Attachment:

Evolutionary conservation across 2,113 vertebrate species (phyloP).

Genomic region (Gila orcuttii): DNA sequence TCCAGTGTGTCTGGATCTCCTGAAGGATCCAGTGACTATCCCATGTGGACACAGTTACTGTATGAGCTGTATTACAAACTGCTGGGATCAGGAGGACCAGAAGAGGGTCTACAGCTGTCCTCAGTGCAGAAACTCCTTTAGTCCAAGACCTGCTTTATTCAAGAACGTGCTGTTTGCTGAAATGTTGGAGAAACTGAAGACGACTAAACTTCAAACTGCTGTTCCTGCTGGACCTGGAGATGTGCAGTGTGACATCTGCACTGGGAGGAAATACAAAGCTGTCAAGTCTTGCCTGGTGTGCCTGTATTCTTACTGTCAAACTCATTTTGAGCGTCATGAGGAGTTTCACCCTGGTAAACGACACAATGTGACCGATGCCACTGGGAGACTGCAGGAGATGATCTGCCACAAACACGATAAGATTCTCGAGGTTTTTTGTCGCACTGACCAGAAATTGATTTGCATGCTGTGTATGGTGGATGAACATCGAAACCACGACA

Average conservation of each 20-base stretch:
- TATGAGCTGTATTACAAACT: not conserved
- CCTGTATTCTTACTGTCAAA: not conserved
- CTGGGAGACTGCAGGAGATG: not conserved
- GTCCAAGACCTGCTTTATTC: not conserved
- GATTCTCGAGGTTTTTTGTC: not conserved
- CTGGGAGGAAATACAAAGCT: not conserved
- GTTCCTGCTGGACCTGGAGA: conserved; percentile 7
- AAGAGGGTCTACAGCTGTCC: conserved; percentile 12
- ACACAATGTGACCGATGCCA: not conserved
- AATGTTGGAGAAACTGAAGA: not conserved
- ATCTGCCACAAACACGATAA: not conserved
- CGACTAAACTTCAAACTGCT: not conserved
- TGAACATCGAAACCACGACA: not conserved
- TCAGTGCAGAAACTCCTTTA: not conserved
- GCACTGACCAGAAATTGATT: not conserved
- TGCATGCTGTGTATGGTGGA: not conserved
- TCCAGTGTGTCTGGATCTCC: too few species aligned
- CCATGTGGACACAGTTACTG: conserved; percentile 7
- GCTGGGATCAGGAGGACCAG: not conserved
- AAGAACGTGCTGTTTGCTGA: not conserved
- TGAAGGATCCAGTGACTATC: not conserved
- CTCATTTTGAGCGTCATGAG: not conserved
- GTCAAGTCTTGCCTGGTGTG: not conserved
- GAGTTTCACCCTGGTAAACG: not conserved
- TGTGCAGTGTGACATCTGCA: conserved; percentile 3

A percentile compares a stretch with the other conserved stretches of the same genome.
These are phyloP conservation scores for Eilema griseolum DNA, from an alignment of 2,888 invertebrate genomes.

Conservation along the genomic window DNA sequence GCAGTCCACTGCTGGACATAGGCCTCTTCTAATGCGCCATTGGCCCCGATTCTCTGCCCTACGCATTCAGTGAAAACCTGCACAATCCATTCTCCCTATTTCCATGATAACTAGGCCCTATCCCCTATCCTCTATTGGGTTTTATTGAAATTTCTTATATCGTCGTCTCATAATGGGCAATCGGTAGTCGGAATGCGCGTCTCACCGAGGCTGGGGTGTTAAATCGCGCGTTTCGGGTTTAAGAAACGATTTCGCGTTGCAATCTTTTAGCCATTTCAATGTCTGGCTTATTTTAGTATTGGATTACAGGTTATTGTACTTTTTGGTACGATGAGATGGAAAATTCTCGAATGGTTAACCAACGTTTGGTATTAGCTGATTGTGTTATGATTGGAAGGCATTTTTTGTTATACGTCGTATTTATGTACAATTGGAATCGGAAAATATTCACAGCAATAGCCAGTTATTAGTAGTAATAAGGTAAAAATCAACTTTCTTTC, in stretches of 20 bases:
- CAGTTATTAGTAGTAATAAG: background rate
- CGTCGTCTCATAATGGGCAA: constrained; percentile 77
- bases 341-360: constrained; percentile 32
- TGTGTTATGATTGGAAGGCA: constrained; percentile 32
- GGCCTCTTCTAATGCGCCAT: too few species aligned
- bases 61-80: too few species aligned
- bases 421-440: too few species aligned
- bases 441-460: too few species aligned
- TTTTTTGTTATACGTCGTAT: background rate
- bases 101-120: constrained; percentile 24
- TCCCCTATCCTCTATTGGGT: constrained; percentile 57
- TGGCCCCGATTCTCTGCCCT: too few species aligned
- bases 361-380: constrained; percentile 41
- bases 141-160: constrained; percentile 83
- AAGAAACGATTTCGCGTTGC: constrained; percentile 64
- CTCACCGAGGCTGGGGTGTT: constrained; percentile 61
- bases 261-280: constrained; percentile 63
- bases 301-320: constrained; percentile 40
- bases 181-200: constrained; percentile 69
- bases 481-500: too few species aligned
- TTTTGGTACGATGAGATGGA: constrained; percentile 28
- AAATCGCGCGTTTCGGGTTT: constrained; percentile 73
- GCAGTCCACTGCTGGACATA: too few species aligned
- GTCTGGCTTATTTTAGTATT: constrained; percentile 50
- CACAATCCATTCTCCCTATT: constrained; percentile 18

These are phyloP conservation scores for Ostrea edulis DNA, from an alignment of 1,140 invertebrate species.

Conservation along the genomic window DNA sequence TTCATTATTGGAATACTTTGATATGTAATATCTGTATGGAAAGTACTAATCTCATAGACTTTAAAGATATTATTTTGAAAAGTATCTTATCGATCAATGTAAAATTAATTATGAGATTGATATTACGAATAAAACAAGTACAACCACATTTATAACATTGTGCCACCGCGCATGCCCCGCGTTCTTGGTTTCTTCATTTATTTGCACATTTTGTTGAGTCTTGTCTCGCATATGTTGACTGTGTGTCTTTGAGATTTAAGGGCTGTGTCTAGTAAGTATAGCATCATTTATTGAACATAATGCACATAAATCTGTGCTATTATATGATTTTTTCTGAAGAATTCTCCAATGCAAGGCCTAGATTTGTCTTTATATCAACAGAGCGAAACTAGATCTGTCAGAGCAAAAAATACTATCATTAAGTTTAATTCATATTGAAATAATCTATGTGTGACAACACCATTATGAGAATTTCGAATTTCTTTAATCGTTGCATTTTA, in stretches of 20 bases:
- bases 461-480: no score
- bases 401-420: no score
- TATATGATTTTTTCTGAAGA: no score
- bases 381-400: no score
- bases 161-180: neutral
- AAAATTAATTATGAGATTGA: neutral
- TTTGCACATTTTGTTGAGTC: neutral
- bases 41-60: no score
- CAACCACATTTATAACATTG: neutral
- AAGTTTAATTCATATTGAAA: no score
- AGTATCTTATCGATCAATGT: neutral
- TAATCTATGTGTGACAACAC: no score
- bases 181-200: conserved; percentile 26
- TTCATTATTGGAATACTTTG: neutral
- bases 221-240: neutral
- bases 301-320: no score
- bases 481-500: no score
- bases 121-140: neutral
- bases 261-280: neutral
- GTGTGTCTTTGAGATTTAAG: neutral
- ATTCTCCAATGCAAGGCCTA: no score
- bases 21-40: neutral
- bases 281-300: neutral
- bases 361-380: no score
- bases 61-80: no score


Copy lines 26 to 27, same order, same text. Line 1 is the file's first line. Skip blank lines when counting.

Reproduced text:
- GTCAAGTCTTGCCTGGTGTG: not conserved
- GAGTTTCACCCTGGTAAACG: not conserved